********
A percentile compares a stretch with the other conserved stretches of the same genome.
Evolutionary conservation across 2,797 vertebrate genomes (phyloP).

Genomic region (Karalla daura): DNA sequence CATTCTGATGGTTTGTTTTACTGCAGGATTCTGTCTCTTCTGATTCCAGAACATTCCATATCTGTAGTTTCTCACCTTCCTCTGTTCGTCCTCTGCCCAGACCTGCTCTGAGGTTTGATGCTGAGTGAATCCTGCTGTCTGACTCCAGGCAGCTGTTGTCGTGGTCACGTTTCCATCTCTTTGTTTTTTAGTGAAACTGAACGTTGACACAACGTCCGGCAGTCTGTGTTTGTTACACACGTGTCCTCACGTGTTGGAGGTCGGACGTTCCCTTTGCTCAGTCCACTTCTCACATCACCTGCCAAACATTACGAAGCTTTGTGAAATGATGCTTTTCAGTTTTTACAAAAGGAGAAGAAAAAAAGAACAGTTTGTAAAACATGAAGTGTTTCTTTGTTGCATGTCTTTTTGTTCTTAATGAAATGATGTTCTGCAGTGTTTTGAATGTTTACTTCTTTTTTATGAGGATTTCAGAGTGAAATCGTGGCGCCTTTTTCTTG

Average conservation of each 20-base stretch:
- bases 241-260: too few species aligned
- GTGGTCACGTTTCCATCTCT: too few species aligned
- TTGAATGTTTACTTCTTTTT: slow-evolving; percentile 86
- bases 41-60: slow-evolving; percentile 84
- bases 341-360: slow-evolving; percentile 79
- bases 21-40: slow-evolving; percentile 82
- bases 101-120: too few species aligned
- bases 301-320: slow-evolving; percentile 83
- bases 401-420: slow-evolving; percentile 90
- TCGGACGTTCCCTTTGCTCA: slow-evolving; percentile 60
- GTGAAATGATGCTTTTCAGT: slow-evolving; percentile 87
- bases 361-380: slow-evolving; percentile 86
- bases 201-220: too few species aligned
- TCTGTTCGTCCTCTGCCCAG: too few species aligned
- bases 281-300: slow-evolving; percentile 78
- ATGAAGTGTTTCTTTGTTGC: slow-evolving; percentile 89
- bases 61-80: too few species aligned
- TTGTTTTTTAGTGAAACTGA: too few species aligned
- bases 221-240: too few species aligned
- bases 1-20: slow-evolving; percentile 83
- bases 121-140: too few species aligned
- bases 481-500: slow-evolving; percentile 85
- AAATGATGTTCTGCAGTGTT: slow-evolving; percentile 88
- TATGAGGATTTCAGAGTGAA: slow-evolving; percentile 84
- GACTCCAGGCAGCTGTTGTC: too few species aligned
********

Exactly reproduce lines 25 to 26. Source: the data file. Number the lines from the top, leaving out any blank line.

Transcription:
- bases 121-140: too few species aligned
- bases 481-500: slow-evolving; percentile 85